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Explaining Diversities in Age-Specific Life Expectancies and Values of Life Saving: A Numerical Analysis

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  • Isaac Ehrlich
  • Yong Yin

Abstract

Little attempt has been made so far to quantify the extent to which individual willingness to spend on life protection may account for the observed trends and diversities in agespecific life expectancies across individuals and over time. We address these issues via calibrated simulations of a dynamic, life-cycle model of life protection in which life's end is a stochastic event, age-specific mortality risks are endogenous variables, and spending on life protection is set jointly with related insurance options: life insurance as well as annuities. A unique feature of our model is that it links age-specific mortality risks and implicit private values-of-life-saving (VLS) as "dual variables", and estimates them jointly. It also offers new insights about the concept and measurement of VLS. Life protection is estimated to have a non-negligible impact on age-specific life expectancies. It can account for significant portions of observed inequalities in life expectancies across population groups and over time, as well as for a wide range of empirical estimates of VLS produced via the conventional "willingness to pay" approach.

Suggested Citation

  • Isaac Ehrlich & Yong Yin, 2004. "Explaining Diversities in Age-Specific Life Expectancies and Values of Life Saving: A Numerical Analysis," NBER Working Papers 10759, National Bureau of Economic Research, Inc.
  • Handle: RePEc:nbr:nberwo:10759
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    References listed on IDEAS

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    Cited by:

    1. Isaac Ehrlich & Yong Yin, 2013. "Equilibrium Health Spending and Population Aging in a Model of Endogenous Growth: Will the GDP Share of Health Spending Keep Rising?," Journal of Human Capital, University of Chicago Press, vol. 7(4), pages 411-447.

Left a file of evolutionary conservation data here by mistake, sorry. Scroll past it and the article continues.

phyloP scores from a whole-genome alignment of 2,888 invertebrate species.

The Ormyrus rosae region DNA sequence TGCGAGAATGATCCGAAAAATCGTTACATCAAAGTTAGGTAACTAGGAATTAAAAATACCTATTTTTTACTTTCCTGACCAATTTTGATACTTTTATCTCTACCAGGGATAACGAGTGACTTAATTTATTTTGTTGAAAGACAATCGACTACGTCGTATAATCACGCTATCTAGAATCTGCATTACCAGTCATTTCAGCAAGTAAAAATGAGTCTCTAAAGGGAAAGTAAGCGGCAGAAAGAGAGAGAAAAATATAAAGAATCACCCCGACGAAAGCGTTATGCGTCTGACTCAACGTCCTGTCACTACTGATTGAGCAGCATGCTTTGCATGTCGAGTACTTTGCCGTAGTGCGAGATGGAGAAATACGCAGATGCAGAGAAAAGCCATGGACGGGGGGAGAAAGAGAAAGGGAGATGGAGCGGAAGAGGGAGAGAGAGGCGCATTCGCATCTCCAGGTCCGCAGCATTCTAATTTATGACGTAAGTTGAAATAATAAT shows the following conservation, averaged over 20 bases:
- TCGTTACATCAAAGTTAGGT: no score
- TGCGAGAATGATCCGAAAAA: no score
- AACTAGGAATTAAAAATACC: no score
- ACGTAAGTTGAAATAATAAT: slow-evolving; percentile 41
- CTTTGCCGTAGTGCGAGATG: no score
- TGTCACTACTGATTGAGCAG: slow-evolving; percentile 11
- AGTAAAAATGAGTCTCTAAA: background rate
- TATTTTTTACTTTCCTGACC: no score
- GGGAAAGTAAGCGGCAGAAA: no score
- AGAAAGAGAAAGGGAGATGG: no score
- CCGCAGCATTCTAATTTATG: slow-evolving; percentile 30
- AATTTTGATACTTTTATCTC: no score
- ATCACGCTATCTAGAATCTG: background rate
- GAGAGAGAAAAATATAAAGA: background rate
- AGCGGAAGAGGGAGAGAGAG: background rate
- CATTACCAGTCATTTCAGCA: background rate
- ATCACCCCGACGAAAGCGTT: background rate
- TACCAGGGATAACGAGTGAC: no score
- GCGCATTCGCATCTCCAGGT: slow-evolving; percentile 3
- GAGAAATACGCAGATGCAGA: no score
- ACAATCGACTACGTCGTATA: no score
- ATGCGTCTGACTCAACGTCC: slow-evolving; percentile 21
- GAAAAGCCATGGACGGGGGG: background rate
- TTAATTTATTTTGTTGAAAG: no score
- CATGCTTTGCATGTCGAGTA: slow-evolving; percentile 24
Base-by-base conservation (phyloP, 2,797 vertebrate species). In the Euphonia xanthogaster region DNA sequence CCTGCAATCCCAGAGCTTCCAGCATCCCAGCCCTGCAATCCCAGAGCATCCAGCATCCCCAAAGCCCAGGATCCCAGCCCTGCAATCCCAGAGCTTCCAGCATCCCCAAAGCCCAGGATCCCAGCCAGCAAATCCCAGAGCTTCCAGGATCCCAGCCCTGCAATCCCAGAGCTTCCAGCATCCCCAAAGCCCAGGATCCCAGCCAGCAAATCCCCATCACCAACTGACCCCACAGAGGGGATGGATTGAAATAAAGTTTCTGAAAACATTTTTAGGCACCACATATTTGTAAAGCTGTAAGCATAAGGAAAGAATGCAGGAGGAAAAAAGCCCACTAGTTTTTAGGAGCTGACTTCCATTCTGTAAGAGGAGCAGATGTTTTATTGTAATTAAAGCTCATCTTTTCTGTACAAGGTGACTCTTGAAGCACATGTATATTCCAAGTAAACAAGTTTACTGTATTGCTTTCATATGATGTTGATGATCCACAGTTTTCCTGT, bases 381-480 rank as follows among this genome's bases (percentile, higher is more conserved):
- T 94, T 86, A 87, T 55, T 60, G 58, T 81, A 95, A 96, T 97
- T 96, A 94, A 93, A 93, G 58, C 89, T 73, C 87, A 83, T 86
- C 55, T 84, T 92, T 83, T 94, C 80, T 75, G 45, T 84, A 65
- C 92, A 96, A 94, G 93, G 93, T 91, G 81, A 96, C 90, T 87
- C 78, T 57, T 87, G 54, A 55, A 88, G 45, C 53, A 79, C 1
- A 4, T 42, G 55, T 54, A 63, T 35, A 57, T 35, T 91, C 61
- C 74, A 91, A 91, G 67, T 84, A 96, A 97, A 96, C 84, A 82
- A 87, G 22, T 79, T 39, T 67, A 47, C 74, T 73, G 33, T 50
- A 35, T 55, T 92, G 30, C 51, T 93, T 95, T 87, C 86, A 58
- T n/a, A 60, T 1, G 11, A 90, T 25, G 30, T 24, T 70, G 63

2. Gary S. Becker & Kevin M. Murphy, 2007. "Education and Consumption: The Effects of Education in the Household Compared to the Marketplace," Journal of Human Capital, University of Chicago Press, vol. 1(1), pages 9-35.
    3. Antoine Bommier & Bertrand Villeneuve, 2012. "Risk Aversion and the Value of Risk to Life," Journal of Risk & Insurance, The American Risk and Insurance Association, vol. 79(1), pages 77-104, March.
    4. Jason M. Fletcher & David E. Frisvold, 2009. "Higher Education and Health Investments: Does More Schooling Affect Preventive Health Care Use?," Journal of Human Capital, University of Chicago Press, vol. 3(2), pages 144-176.
    5. David R. Mann, 2012. "Why We Fight: Understanding Military Participation over the Life Cycle," Journal of Human Capital, University of Chicago Press, vol. 6(4), pages 279-315.
    6. Robert E. Hall & Charles I. Jones, 2007. "The Value of Life and the Rise in Health Spending," The Quarterly Journal of Economics, Oxford University Press, vol. 122(1), pages 39-72.
    7. Martin Ljunge, 2012. "The Spirit of the Welfare State? Adaptation in the Demand for Social Insurance," Journal of Human Capital, University of Chicago Press, vol. 6(3), pages 187-223.
    8. Julien Hugonnier & Florian Pelgrin & Pascal St-Amour, 2009. "Health and (other) Asset Holdings," Swiss Finance Institute Research Paper Series 09-18, Swiss Finance Institute.